Most people have heard of cancer affecting parts of the body such as the lungs or breasts. However, cancer can appear in the mouth, where the disease can affect the lips, tongue, cheeks and throat.
Anyone can be affected by mouth cancer, whether they have their own teeth or not. Mouth cancers are more common in people over 40, particularly men. However, research has shown that mouth cancer is becoming more common in younger patients and in women. There are more than 640,000 cases of mouth cancer diagnosed each year worldwide and it is the eleventh most common cancer. In the United States there are around 43,000 cases each year.
In some countries there is an increased risk because of problems such as tobacco chewing - in India, for example - and the rates are even higher. Mouth, head and neck cancers affect over 1,400 people in Ireland each year.
Yes. People with mouth cancer are more likely to die than those having cervical cancer or melanoma skin cancer. The 5-year survival rates of mouth cancer ranges between 50-80%, depending on the stage of the disease, varying from 86% for early to 12-16% for late presentation. Early detection can save a life. The earlier the detection, the better the quality of life the affected individual is likely to have. Cancer screening is a vital part of every dental examination. If a suspicious area is located in your mouth, this will be investigated and monitored.
Most cases of mouth cancer are linked to tobacco and alcohol. Cigarette, cigar and pipe smoking are the main forms of tobacco use in many parts of the world. However, the traditional habits in some cultures of chewing tobacco, betel quid, gutkha and paan are particularly dangerous.
Alcohol increases the risk of mouth cancer, and if tobacco and alcohol are taken together the risk is even greater.
Over-exposure to sunlight can also increase the risk of cancer of the lips.
Many recent reports have linked mouth cancer to the human papillomavirus (HPV). HPV is the main cause of cervical cancer and affects the skin that lines the moist areas of the body.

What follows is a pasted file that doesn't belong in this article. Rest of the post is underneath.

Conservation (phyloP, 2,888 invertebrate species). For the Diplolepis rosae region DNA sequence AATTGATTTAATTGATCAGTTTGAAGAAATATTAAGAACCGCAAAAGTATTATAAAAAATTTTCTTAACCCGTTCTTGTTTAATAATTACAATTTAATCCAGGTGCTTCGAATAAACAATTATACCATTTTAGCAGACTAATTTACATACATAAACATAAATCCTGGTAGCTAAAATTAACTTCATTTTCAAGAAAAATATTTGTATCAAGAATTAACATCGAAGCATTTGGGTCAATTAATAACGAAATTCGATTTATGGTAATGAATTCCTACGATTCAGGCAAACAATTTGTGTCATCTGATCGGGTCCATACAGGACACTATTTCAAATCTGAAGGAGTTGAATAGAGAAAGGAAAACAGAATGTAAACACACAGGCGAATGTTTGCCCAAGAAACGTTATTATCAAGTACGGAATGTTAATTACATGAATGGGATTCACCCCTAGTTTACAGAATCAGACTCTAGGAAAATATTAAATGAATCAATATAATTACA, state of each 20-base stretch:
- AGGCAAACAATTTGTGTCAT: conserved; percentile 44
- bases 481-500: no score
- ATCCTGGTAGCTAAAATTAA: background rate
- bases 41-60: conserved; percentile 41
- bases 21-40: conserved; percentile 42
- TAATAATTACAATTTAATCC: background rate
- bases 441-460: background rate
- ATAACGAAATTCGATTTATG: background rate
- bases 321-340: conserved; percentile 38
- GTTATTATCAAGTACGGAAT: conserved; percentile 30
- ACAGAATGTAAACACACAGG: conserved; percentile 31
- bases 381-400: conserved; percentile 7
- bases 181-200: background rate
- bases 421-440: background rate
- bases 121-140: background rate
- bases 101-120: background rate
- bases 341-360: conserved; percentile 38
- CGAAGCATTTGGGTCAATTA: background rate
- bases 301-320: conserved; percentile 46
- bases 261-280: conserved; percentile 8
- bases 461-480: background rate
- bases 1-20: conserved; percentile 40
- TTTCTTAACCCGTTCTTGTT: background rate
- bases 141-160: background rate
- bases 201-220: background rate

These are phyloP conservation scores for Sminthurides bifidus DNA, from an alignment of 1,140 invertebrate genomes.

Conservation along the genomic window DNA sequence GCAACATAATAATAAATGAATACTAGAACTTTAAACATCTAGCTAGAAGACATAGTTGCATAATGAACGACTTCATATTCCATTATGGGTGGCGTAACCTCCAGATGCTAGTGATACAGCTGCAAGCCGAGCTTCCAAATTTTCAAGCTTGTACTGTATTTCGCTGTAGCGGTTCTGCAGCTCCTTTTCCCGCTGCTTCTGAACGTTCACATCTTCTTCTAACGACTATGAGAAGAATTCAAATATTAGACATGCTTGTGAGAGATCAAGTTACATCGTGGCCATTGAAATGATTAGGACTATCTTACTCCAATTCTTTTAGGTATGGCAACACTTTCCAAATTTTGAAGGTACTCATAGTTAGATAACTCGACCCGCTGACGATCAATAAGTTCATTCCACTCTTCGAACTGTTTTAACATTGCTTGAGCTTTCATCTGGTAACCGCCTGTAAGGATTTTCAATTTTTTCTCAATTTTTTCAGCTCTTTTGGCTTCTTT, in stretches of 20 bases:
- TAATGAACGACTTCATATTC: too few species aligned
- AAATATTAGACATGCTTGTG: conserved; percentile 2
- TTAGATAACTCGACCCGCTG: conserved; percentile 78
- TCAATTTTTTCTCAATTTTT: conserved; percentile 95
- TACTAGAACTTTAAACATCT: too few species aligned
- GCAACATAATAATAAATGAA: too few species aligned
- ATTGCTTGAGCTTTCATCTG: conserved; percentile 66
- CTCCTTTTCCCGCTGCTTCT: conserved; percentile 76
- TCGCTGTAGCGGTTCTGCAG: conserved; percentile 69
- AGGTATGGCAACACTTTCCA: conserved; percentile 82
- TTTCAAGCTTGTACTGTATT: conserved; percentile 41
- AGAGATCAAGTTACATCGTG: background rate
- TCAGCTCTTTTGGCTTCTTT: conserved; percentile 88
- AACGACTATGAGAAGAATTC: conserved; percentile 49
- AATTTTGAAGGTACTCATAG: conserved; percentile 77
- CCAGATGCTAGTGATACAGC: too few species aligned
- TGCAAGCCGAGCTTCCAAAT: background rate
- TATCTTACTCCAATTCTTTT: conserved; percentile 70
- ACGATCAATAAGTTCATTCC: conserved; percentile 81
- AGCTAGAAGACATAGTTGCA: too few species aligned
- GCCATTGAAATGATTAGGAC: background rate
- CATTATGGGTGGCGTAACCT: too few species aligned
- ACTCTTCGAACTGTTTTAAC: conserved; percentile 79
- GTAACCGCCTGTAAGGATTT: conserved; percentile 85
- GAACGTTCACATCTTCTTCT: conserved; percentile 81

HPV can be spread through oral sex, and research now suggests that HPV could soon rival smoking and drinking as one of the main causes of mouth cancer. Practising safe sex and limiting the number of partners you have may help reduce your chances of getting HPV. Many people get HPV during their lives and for many this does not cause a problem.
There are now HPV vaccines for both girls and boys. They were developed to fight cervical cancer, but it is likely that they will also help to reduce the rates of mouth cancer. These vaccines are given at age 12 to 13 before sexual activity starts. The cause, of mouth, head and neck cancer is sometimes unknown.
Mouth cancer can appear in different forms and can affect all parts of the mouth, tongue and lips. Mouth cancer can appear as a painless mouth ulcer that does not heal normally (within 3 weeks). A white or red patch in the mouth can also develop into a cancer. Be aware of any unusual lumps in your mouth or jaw area and any persistent hoarseness. It is important to visit your dental team or doctor if these areas do not heal within three weeks. Other symptoms may include persistent nose bleeds and a stuffy nose. Sudden, unexplained looseness of the teeth may be caused by oral cancer. If you aren't sure, go for a check-up anyway.
Mouth cancer can often be spotted in its early stages by your dental team during a thorough mouth examination. If mouth cancer is diagnosed early, then the chances of a cure are good. Many people with mouth cancer go to their dentist or doctor too late.
Be aware of what is going on in your mouth. Examine yourself regularly. Ulcers that do not heal within three weeks, any unusual red or white patches, lumps in your neck or jaw area, or persistent hoarseness are all reasons for asking your dental team or doctor to examine you. There is probably nothing seriously wrong but an early diagnosis could save your life.
The inside of your mouth and your tongue will be examined with the help of a small mirror. The examination will also look at your neck and underneath your jaw. Dentists will carry out this examination as part of a routine dental check-up. Remember, your dental team can see parts of your mouth that you cannot see easily yourself.
If they find something unusual they will refer you to a consultant at the hospital, who will carry out a thorough examination of your mouth and throat. A small sample of the cells may be gathered from the area (a biopsy), and these cells will be examined under the microscope to see what is wrong.
If the cells are cancerous, more tests will be carried out. These may include overall health checks, blood tests, x-rays or scans. These tests will decide what course of treatment is needed.
If mouth cancer is spotted early, the chances of a complete cure are good, and the smaller the area or ulcer the better the chance of a cure. However, too many people come forward too late because they do not have regular mouth examinations.
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